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Voucher Talk Resumes

“Tennessee planning for school vouchers nears final stages”
by Richard Locker
Commercial Appeal
October 1, 2012

A special commission appointed by Gov. Bill Haslam is about to begin drafting its final recommendations on how a Tennessee school-voucher program would operate, including who would be eligible for taxpayer dollars for private school tuition.

The voucher issue returns to the state legislature in January after a year’s hiatus. The state Senate narrowly approved a voucher bill in 2011, sponsored by Sen. Brian Kelsey, R-Germantown, that allowed students whose family incomes were low enough to qualify them for free or discounted school lunches to take half the taxpayer money spent per-pupil in their school district to pay private school tuition.

House leaders were more reluctant to open a political battle over vouchers and just before the 2012 session opened, Haslam asked lawmakers to stand down and let him appoint a task force to examine the issue and make recommendations this fall for the 2013 legislature to consider.

He said Tennessee needed time for the major changes in state education policy to get up and running before embarking on another. The earlier changes included the end of collective bargaining by teachers, major changes to teacher tenure and performance evaluations, and higher standards for a revised core curriculum for K-12, plus a shift from enrollment-based funding for higher education to performance-based funding.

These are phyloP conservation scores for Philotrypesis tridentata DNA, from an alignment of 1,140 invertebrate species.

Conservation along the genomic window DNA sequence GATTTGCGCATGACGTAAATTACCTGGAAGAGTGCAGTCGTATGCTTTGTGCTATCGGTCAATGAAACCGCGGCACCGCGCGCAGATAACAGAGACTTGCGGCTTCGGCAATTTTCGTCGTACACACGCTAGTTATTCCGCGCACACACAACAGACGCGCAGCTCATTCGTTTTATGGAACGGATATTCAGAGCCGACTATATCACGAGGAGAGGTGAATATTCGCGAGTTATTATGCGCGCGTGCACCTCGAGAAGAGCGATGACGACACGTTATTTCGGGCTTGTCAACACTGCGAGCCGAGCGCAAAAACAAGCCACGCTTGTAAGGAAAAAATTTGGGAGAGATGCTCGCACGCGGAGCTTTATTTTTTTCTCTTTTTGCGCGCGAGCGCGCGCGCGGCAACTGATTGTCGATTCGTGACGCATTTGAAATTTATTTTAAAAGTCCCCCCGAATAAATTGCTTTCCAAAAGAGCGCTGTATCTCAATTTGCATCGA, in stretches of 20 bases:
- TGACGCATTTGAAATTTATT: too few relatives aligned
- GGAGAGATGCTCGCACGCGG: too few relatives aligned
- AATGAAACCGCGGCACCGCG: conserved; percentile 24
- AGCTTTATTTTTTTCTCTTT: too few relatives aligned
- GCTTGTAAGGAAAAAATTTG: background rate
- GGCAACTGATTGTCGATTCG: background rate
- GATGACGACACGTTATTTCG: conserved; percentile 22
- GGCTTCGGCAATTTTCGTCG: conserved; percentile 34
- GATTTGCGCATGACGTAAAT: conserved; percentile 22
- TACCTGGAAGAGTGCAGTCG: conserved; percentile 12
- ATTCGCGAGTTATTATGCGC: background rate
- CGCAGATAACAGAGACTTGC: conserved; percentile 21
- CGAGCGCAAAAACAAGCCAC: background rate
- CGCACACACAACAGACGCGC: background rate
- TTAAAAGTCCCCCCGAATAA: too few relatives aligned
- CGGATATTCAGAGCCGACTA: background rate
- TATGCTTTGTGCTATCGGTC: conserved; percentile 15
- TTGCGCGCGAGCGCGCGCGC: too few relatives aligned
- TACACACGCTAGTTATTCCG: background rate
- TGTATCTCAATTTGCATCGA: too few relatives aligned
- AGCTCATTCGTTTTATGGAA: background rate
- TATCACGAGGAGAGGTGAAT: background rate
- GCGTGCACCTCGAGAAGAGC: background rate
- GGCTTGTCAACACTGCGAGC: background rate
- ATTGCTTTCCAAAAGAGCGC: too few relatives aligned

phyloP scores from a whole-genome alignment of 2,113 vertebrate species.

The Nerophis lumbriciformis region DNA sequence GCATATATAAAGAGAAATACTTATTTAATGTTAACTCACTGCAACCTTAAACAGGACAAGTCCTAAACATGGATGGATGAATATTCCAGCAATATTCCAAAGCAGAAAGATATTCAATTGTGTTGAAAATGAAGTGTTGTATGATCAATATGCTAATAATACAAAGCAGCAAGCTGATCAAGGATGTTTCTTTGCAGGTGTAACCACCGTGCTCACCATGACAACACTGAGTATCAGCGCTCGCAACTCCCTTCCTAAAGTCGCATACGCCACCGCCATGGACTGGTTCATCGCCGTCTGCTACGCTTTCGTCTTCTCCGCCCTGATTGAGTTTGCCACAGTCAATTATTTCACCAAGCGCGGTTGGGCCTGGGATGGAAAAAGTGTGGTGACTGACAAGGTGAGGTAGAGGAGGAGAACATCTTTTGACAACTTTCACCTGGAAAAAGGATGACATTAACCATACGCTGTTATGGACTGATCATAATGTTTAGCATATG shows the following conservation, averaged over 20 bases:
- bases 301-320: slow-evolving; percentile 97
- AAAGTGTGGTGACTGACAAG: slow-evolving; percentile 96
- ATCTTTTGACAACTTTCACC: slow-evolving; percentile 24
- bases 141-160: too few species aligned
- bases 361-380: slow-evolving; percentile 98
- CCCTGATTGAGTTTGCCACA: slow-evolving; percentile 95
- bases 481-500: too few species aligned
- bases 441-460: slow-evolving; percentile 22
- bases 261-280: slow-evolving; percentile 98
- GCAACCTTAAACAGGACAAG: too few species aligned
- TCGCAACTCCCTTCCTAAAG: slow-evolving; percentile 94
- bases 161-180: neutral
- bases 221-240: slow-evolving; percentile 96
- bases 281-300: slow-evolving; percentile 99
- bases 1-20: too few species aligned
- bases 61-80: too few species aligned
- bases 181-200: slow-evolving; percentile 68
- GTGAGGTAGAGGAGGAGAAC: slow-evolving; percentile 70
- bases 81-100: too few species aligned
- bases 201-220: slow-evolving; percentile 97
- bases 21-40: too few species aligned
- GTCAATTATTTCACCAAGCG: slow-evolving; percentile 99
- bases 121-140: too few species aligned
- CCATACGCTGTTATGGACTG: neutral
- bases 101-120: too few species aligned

The “Governor’s Task Force on Opportunity Scholarships” held its fourth meeting Wednesday and although differences among its members continue, its chairman, state Education Commissioner Kevin Huffman, made it clear that the panel’s charge from the governor is not to debate whether to have a voucher program but rather how a program should operate — its legal parameters — if lawmakers create one.

Key issues include when to launch a program; whether to put family-income limits on participation; whether to limit participation to students from low-performing public schools; the size of the “scholarships” — the amount of public money diverted to private schools per student; whether to start a program on a limited, experimental “pilot” basis in a few districts; whether to allow for-profit private schools to participate; and what kind of accountability measures should be put in place, if any, for the private schools accepting the public money.

In addition to limiting eligibility to low-income students, the bill senators approved in 2011 would have limited the program initially to Tennessee’s four largest counties, Shelby, Davidson, Knox and Hamilton, on a trial basis. School districts in those counties have formed a Coalition of Large School Systems, which has opposed vouchers because they divert public funding away from their districts and to private schools.

Advocates of vouchers say they promote school choice by allowing students from low- and moderate-income families to attend private schools that will accept them.

Despite the governor’s assignment for the task force, he said he’s still not sure if he will fully support a voucher plan. “A lot of it depends on what it looks like,” he said.

Joining the large school systems in opposing vouchers is the Tennessee Education Association. “They hurt public schools in a lot of ways,” said TEA lobbyist Jerry Winters. “They directly pull money from public education and send the dollars to private and parochial schools. They also have the great possibility of cherry-picking students and pulling away parental support for the schools left behind.

The nine-member task force includes state education officials, legislators, education policy experts and a representative of the Coalition of Large School Systems. It will meet again in October to draft its final recommendations.

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